How do i measure vacuum (DIY gauge)

How i have build a , for me, good working vacuum indicator.
Can be used to measure pressure diff over filters as well.
Pictured here is range to 6" , you can find longer tubes easy.
Those pipet tubes i used cost about 0.5$ a piece

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Ha! Ha! Yes 100% reliable used in conjunction with your superior intelligent data logger.
A pencil and a paper tablet. And never forget to love and respect the pencil holder.
Best Regards
Steve Unruh

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Hy Koen Thanks that design looks like could be made too use as a stationary version for observation of engine working with wood.

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I hope, hear is a picture of a set up I did to demonstrate simple monometers. What you see is a tube, hooked to a shop vac on one end, a piece of tape on the other end and 2 taps on the side of the pipe. The first tap has a small clear plastic tube hooked to it and the other end goes down to the bottom of the jar ( the jar has a lid with 2 holes in it-- one for the plastic tube to go through and the other is just open to the atmosphere) This style reads “inches” on the board behind the plastic tube with “O” being the top of the water in the jar. I prefer this model for my truck (before I got commercial gages).
The second tap on the “tube” has a piece of this plastic tube attached. The tube drops down and makes a “U” and then goes back up and is left open to atmosphere. Water ( in this case coffee) is placed in the plastic tube. Again the “vacuum” is read in inches on the board behind the plastic tube. My memory is bad so feel free to correct me, but I believe the vacuum you are measuring is the difference in the height of the water in the two tubes. ( the water in one goes up and the water in the other goes down, and the vacuum is the difference in the heights of the water.) Not my favorite, but as Koen shows often used.



The above is “O” setting on both types monoters.

In this picture both are reading “9” inches of water.
I don’t have a picture of the board monometer as mounted in my truck, but I used the jar type and ran “two” plastic tube into one jar. This gave me readings from two places---- not as exact as having two jars but close enough for the girls I go with. TomC

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Actually Kevin look again at WayneK’s driving vidos.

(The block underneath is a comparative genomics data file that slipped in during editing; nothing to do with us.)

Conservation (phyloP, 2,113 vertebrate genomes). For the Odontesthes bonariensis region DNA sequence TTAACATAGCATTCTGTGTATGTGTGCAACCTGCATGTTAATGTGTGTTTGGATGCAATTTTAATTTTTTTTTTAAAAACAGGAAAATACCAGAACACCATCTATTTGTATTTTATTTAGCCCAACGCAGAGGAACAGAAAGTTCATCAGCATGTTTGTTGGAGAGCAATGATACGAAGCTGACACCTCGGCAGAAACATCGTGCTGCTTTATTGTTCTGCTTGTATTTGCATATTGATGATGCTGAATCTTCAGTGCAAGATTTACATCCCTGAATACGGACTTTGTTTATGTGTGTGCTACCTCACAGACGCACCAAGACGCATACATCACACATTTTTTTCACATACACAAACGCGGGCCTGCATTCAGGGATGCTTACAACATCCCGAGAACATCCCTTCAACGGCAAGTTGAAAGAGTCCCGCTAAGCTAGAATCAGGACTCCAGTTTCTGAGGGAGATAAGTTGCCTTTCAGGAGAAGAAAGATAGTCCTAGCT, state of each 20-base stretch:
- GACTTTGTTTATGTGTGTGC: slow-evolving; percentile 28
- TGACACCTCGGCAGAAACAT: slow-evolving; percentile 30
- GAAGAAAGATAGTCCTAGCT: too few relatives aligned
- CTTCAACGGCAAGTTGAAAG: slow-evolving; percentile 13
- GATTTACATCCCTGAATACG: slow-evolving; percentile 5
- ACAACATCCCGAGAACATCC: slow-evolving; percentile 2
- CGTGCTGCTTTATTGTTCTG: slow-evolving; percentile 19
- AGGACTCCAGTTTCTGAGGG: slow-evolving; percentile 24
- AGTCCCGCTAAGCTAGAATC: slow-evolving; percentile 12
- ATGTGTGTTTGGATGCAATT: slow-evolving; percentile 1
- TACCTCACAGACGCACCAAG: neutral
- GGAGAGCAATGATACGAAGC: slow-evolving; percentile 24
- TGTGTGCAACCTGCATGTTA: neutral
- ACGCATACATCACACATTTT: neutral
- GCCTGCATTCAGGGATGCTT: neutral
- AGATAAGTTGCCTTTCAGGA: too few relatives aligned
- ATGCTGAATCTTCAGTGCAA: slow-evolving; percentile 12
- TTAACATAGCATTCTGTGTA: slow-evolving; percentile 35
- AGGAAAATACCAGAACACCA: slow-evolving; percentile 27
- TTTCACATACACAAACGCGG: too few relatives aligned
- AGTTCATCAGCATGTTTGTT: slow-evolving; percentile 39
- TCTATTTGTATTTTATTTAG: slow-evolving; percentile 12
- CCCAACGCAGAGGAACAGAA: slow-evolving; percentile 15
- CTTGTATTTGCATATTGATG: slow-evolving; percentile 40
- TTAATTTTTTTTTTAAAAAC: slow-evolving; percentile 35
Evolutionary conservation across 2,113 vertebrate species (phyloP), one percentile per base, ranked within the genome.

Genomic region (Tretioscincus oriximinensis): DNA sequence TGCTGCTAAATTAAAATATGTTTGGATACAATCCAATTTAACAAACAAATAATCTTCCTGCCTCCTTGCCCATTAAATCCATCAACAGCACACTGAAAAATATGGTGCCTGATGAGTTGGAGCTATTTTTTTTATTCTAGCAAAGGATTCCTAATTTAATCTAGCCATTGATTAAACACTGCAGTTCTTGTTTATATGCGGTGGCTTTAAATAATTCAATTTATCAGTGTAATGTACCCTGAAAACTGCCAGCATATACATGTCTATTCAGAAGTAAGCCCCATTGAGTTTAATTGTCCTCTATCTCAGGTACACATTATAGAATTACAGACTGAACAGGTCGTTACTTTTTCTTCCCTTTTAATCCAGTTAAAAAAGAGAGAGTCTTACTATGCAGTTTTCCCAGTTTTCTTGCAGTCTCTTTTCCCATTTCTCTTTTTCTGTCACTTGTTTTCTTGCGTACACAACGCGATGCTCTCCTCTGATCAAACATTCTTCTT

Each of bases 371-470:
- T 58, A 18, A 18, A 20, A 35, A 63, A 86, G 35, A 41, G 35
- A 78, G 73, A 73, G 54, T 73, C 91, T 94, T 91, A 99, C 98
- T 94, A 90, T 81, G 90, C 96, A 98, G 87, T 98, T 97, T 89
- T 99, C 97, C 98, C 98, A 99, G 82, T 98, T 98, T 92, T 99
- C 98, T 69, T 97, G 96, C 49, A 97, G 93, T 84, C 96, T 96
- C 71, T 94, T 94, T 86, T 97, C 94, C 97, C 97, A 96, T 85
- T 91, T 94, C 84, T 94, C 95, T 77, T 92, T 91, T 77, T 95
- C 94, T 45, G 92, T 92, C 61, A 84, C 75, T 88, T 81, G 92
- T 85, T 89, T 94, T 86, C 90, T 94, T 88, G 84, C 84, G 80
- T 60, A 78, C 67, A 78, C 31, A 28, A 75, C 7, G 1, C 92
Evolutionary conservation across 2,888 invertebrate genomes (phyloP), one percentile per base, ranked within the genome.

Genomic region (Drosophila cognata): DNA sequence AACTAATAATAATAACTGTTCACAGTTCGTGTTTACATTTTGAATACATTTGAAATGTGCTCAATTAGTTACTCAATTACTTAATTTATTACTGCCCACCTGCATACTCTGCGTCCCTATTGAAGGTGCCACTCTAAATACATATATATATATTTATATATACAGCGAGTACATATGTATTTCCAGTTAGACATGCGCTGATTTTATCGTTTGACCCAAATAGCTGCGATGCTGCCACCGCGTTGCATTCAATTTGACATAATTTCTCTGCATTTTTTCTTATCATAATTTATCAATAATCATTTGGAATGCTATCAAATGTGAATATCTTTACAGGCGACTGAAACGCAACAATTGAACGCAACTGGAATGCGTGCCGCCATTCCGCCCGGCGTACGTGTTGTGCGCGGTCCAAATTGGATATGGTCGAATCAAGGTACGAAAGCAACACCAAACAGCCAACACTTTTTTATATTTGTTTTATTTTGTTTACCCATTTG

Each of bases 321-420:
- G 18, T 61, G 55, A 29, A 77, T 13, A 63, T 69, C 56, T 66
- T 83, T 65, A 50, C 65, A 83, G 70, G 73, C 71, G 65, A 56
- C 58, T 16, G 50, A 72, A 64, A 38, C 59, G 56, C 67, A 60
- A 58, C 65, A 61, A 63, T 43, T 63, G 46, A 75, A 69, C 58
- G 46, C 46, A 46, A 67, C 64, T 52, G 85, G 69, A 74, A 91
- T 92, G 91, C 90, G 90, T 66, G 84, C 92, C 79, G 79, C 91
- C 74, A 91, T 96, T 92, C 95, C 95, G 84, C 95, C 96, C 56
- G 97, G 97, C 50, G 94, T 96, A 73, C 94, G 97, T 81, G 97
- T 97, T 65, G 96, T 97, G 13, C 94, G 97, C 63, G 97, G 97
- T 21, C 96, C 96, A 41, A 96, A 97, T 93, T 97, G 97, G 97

I see three of these upright acrooss the outside back of the rear window.
Center of the vehicle in the center of the wheel base has the least movements. Bus riding queasy and you’ll find that spot. Works on boats and ships too,
The actual commercial made manometers use a plug a each upright leg with a small hole in it. Dampens the movement change.
Freezing? Just plumb them to the inside of the cab. CO! CO! CO!
OK. Use alcohol and recalibrate then.
S.U.

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I would just use antifreeze choosing different colors, one for hopper, cooling rails, hay filter. A board on the outside of the back window. You could even write your numbers backwards on the board so they look normal in the rear view mirror.
I think I will just keep buying the $20 gauges.
Bob

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Hy tom thanks for the design picture, that helped me too get the full picture . That looks like could be made too check vacuem ranges.

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I agree though if i in a broke spot , i like these guys ideas even though i am hard learning new stuff. Yes anti freeze coulors would help get the job done.I will have too make a note book too memerize this type for now i got three in my top drawer still good too go. Seems the cheaper ones are gone for now, probley coved 19 slow down or the fair trade deals.

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Those type of manometers are the easiest and most precise tools we can use.
I use them also to calibrate mechanical ones or electronic gauges.
Coz they give the real value in WC inches or mm

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Thank you Koen. Hopefully, maybe your comment will make others understand, those other mechanical and electrical gages are just expensive devices that only add a little convenience over these.
There concerns about freezing; You do not need 100% antifreeze, just enough to stop freezing in the temperatures that are expected in the near future.alcohol or ethanol.
Sloshing in a moving vehicle; That isn’t a problem in the tubes. In the jar with liquid, use a tight lid and place a separate tube through the “vent” hole in the lid and allow to stick up a minimal amount.
Expense; You can look around for a inexpensive mechanical or electrical gage, but I guarantee you won’t find one less expensive.
Down side; You will need about a 30 inch long board/stick protruding from the vehicle floor upwards ( If leaned up against and fastened to the dash, this puts the reading area at a convenient height.) TomC

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Hi, TomC, k_vanlooken
100% agree!
I use also to calibrate electronic gauges u shaped pressure gauge. Electronic devices are very suitable in everyday use.

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This made me smile. I have often thought about this. Most of us look for the cheapest deal on things we buy, for instance the 20 dollar, made in china vacuum gauge, and assume we are getting an actual reading. I have seen guys build ten thousand dollar engines and then stick in cheap oil pressure or temp gauges because they came across a good deal. Not all things can be checked for correct calibration as easily as with your manometer but that alone is a big step in the right direction.

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